|Department:||Molecular Biology and Biochemistry|
|Keywords:||Epigenetics; Metabolism; sirtuins; Histones; Chromatin-modifying enzymes; Glyceraldehyde 3-phosphate dehydrogenase|
|Full text PDF:||http://wesscholar.wesleyan.edu/etd_diss/37|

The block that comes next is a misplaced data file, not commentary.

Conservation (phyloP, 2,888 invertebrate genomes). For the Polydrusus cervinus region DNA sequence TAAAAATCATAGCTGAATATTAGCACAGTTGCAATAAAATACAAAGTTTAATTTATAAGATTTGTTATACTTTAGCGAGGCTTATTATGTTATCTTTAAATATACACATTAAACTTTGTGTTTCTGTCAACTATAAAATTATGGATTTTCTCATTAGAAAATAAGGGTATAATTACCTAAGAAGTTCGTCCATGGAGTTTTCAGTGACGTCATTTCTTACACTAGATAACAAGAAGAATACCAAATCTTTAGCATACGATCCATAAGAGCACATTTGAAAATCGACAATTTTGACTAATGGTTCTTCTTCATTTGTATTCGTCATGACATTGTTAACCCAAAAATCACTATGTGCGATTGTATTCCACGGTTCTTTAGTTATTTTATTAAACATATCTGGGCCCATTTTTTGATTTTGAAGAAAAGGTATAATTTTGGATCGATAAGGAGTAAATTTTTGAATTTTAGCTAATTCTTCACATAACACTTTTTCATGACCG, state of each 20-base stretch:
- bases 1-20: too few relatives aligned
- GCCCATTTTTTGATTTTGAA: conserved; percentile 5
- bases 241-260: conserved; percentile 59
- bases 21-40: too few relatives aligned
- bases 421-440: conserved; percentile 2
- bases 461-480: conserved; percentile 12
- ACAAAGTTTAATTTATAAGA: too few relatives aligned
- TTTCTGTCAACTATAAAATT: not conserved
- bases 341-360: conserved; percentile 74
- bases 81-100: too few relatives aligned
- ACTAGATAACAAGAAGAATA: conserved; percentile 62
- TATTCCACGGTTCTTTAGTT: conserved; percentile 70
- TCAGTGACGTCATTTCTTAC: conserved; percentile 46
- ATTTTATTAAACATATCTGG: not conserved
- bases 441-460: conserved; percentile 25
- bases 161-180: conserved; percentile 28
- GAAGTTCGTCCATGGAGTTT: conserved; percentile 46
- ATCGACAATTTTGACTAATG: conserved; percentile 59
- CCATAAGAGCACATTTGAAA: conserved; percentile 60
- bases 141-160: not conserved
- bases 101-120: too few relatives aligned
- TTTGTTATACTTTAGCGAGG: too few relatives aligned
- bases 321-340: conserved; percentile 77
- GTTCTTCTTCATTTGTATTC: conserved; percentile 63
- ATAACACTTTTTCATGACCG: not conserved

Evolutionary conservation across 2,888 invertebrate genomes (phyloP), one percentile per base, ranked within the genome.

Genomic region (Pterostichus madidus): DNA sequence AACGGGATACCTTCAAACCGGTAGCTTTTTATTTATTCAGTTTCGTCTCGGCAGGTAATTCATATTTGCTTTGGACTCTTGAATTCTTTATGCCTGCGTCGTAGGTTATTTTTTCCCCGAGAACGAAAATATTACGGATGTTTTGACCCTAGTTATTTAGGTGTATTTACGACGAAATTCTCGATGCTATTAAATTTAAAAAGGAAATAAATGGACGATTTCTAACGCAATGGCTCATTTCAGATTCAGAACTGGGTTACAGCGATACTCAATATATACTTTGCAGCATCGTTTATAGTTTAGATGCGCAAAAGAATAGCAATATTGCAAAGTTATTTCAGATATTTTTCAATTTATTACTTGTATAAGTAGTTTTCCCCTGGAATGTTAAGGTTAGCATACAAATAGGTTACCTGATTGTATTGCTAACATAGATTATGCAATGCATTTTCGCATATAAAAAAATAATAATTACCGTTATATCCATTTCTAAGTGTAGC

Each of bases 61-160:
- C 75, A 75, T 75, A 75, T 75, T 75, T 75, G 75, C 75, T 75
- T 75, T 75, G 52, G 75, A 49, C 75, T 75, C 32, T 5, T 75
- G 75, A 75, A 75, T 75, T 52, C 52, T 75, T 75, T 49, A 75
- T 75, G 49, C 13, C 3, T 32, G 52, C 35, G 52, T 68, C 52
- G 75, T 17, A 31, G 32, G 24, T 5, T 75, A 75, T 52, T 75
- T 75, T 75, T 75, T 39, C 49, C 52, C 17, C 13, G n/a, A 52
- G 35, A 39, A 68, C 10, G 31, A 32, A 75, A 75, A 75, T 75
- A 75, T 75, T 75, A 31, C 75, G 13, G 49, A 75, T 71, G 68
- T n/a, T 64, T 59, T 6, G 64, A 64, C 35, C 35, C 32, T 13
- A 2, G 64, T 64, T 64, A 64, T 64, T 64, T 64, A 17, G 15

Cells are constantly changing their metabolic status in response to extracellular signaling and availability of nutrients. These adjustments involve distinct transcriptional responses that reflect the redirection of biological efforts to return cells to homeostasis. The associated transcriptional profiles are characterized by unique states of chromatin structure. Chromatin-modifying enzymes, which are responsible for regulating particular chromatin structure states, require cofactors that are intermediates of cell metabolism. This presents a possible link for how the metabolic state of a cell is integrated into the regulation of the histone modifications resulting in the expression of certain sets of genes. It is possible that metabolic flux or enzymes that sense metabolite intermediates may influence the activities of chromatin-modifying enzymes and, therefore, chromatin structure. This merging logic has guided recent research efforts to focus on the potential links between metabolic enzymes and chromatin-modifying enzymes. In particular, this work focuses on characterizing a link between an NAD<sup>+</sup>-dependent histone deacetylase enzyme Sir2 and the glycolytic enzyme GAPDH (glyceraldehyde 3-phosphate dehydrogenase), in Saccharomyces cerevisiae cells.